Vaginal Hygiene 101
In last week’s article, we talked about maintaining menstrual hygiene, but what about when we are not on our periods? It is still important to maintain personal hygiene of the urogenital areas.
Vaginal hygiene may not be something explicitly taught in school, but it is definitely important for us women, as maintaining hygiene down there helps to prevent vaginal and urinary infections. Apart from an increased risk of urogenital infections, improper vaginal hygiene can result in symptoms that can become a hindrance to our daily lives, such as itchiness and burning sensations.
Here are some simple tips you can follow to maintain vaginal cleanliness!
1. Wipe from front to back
When you’re done with your business in the washroom and are getting ready to clean up, wiping from front to back is more ideal than wiping from back to front. This is because there may be harmful bacteria in the area around the anus, such as E. Coli (which causes Urinary Tract Infections, or UTI). Wiping from back to front will increase the spread of such bad bacteria from the anus to the vaginal area and thus cause urogenital infections.
A clinical study investigating the association between wiping and urogenital infections showed that of the 682 women that participated in the study, 304 women who wiped from back to front had a higher incidence of UTIs.¹ Thus, to reduce the risks of bacterial infections, always remember to wipe from front to back!
2. Avoid vaginal washing & soap
Vaginal washing refers to washing the insides of your vagina with water to clean it. Believe it or not, this practice doesn’t actually clean the vagina and in fact is associated with increased risks of Bacterial Vaginosis (BV).² This is because vaginal washing may disturb the vaginal microbiota and cause it to become imbalanced, increasing the vagina’s vulnerability to infections. Additionally, products such as scented soaps can cause the vaginal environment to become less acidic³ which is actually bad as a slightly acidic vaginal environment is necessary for a healthy, balanced vaginal flora. This hence can cause vagina irritation and infection.
In fact, there’s no need to clean the inside at all - your vagina is self-cleaning! The discharge your vagina secretes helps keep it clean by removing dead cells from the vaginal lining. Its balanced microflora also works to keep the vaginal environment slightly acidic, so there is no need to worry about the inside.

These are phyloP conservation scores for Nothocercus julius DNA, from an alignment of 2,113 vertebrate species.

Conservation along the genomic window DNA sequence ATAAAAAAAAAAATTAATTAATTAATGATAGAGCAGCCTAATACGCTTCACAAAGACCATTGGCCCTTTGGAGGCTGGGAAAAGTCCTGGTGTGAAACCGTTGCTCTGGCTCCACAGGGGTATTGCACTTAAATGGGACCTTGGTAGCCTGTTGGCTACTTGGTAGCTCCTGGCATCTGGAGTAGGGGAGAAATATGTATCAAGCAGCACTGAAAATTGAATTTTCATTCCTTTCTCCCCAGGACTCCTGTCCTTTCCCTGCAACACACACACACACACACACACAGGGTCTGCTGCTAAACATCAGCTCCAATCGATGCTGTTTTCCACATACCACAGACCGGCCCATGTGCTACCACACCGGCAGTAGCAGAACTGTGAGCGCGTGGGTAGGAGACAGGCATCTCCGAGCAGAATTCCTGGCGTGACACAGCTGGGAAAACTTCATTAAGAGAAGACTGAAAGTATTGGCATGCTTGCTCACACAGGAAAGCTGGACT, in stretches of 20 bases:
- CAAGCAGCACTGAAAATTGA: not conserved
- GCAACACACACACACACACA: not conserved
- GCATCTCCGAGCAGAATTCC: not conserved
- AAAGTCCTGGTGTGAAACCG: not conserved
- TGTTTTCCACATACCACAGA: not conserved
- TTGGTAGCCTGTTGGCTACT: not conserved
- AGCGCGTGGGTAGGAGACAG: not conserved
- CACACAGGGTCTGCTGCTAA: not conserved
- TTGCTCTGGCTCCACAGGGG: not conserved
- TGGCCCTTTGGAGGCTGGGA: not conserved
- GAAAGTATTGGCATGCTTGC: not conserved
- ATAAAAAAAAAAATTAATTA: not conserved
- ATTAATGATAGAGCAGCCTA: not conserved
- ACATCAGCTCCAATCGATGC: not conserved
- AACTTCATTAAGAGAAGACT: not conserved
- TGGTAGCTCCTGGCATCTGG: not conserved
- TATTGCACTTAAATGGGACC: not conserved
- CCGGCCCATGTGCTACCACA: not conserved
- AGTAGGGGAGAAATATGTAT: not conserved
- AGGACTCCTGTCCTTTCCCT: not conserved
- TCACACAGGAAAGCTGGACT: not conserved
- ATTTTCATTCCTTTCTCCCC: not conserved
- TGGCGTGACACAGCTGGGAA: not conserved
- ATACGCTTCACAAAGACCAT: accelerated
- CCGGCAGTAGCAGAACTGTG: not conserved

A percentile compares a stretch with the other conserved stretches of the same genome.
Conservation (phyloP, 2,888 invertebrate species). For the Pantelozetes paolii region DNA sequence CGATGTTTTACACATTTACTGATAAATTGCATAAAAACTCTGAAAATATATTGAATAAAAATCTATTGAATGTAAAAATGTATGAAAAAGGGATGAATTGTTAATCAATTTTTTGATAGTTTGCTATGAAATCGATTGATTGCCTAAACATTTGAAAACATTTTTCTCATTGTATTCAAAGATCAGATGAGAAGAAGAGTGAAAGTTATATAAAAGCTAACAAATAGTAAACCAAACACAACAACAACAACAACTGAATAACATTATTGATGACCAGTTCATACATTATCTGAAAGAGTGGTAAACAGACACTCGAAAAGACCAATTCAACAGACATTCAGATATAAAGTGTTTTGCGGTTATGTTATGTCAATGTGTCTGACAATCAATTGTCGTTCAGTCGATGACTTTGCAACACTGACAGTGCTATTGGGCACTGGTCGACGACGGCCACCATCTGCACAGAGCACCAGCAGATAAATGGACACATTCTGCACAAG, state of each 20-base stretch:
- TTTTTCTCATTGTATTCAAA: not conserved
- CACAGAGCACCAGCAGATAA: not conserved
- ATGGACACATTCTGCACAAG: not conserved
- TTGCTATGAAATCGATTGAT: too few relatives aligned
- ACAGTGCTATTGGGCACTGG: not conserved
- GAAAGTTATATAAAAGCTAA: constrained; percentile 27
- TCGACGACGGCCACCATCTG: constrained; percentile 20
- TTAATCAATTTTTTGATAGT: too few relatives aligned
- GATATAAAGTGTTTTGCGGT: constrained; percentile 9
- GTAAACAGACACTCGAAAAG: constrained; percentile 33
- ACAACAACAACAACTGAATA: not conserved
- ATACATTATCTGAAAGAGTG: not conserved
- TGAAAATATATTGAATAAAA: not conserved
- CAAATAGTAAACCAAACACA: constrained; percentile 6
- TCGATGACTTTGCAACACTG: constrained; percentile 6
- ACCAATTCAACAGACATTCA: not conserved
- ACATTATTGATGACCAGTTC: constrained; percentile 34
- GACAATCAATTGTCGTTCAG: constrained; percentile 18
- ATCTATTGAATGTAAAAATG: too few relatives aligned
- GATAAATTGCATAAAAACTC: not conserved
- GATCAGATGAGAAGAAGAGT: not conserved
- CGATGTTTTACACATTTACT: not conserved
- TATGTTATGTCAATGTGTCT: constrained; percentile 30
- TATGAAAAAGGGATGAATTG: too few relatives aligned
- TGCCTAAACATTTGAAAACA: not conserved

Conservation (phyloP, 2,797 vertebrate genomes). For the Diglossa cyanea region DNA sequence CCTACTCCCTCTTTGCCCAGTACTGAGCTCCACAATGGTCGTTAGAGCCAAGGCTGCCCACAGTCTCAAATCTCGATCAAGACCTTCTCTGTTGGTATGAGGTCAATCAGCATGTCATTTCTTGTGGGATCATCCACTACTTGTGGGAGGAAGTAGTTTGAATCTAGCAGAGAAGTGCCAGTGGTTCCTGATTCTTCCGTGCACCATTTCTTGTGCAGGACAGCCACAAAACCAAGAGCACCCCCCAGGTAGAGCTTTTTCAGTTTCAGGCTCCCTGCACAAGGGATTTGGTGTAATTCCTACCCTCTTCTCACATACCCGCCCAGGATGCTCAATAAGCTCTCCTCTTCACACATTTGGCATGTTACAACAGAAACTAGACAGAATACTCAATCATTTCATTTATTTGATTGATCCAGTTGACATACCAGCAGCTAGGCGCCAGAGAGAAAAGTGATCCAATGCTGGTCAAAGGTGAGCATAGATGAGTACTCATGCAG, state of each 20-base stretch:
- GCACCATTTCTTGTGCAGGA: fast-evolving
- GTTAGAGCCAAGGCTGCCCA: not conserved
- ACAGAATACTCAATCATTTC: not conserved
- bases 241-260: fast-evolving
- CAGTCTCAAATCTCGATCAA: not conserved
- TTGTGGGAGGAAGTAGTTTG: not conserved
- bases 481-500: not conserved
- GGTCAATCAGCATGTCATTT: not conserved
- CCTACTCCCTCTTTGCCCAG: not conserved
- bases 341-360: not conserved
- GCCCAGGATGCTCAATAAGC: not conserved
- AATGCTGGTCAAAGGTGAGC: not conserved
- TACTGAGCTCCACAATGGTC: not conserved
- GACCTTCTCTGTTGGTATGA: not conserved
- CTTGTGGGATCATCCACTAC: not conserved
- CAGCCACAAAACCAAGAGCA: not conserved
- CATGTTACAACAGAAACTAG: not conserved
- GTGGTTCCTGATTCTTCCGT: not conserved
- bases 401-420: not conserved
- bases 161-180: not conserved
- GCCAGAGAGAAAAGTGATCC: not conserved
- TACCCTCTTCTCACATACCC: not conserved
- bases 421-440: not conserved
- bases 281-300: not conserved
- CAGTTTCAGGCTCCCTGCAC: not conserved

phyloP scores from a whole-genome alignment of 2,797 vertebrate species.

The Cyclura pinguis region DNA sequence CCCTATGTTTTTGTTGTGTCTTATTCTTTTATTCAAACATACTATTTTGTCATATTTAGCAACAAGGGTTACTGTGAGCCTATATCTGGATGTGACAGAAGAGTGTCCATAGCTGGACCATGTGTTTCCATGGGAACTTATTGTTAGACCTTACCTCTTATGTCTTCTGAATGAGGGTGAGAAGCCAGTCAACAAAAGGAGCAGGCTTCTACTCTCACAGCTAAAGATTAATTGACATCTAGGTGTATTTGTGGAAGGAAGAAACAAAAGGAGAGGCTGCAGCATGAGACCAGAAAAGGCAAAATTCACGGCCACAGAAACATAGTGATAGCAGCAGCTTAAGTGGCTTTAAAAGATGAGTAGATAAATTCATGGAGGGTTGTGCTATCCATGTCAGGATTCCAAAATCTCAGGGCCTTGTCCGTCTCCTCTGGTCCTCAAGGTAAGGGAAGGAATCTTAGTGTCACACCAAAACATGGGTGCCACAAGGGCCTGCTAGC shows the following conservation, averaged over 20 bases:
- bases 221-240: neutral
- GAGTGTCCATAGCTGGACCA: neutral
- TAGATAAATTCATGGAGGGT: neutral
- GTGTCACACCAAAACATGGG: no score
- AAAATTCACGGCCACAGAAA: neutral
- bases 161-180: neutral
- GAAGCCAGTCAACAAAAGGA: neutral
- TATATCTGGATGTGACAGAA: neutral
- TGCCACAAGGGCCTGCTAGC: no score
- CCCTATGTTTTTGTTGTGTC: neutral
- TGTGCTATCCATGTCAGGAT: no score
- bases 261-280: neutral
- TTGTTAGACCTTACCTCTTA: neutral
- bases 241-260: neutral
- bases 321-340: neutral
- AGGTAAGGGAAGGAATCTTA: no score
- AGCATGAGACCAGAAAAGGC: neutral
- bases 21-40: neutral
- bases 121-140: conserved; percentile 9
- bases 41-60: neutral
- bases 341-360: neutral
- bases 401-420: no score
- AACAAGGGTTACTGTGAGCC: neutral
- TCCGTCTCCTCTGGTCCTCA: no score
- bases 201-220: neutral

3. Choose loose cotton panties
Cotton panties can help absorb excess moisture from the vagina, such as vaginal discharge. They are also more breathable, which can prevent excess warmth from building up in the vaginal environment. Both of these properties are important in preventing harmful bacteria from breeding, as bacteria prefer to grow in warm moist environments. Cotton panties may also help prevent vaginal thrush, as a clinical study showed that women with non-cotton underwear were found to be at a higher risk of vaginal thrush.⁴ Less tight fitting underwear also help to make the vaginal area more breathable, thus reducing risk of trapping moisture and decreasing risk of urogenital infections.
4. Keep it dry down there & clean gently with water externally
When your vaginal environment is excessively moist from factors such as vaginal discharge, sweat or urine, this encourages the growth of harmful bacteria, which can lead to bacterial infections. It may also cause unpleasant odor to buildup. Thus it is advisable to prevent the buildup of such moisture by keeping it dry down there. You can also clean your vulva (external part of the female reproductive organ) using warm water to get rid of fecal contamination, sweat, urine or excessive vaginal discharge³, though be careful not to use irritants (such as soap) or douche.
Tips like wiping from the front to back, avoiding vaginal washing and soap, choosing loose cotton panties and keeping the vagina area dry and clean, are useful to maintain vaginal hygiene and reduce the risk of getting vaginal infections. These methods are by no means foolproof at preventing urogenital infections, but they will make you feel better and cleaner down there. By practicing these tips together, it will help to promote urogenital health and make us more confident overall.
Persad, S., Watermeyer, S., Griffiths, A., Cherian, B. and Evans, J. (2006). Association between urinary tract infection and postmicturition wiping habit. Acta Obstetricia et Gynecologica Scandinavica, 85(11), pp.1395–1396.
Sabo, M.C., Balkus, J.E., Richardson, B.A., Srinivasan, S., Kimani, J., Anzala, O., Schwebke, J., Feidler, T.L., Fredricks, D.N. and McClelland, R.S. (2019). Association between vaginal washing and vaginal bacterial concentrations. PLOS ONE, 14(1), p.e0210825.
Chen, Y., Bruning, E., Rubino, J. and Eder, S.E. (2017). Role of female intimate hygiene in vulvovaginal health: Global hygiene practices and product usage. Women’s Health, [online] 13(3), pp.58–67.
Fernandes, Â., Azevedo, N., Valente, A., Dias, M., Gomes, A., Nogueira-Silva, C., Henriques, M., Silva, S. and Gonçalves, B. (2022). Vulvovaginal candidiasis and asymptomatic vaginal colonization in Portugal: Epidemiology, risk factors and antifungal pattern. Medical Mycology, [online] 60(5), p.myac029.
Disclaimer: The article content is intended for informational or educational purposes only, and does not substitute professional medical advice or consultations with healthcare professionals. The disclaimer also provides that no warranties are given in relation to the medical information supplied in the article, and that no liability will accrue to Miraco Nutripharm Pte Ltd or any affiliated authors in the event that a user suffers loss as a result of reliance upon the information.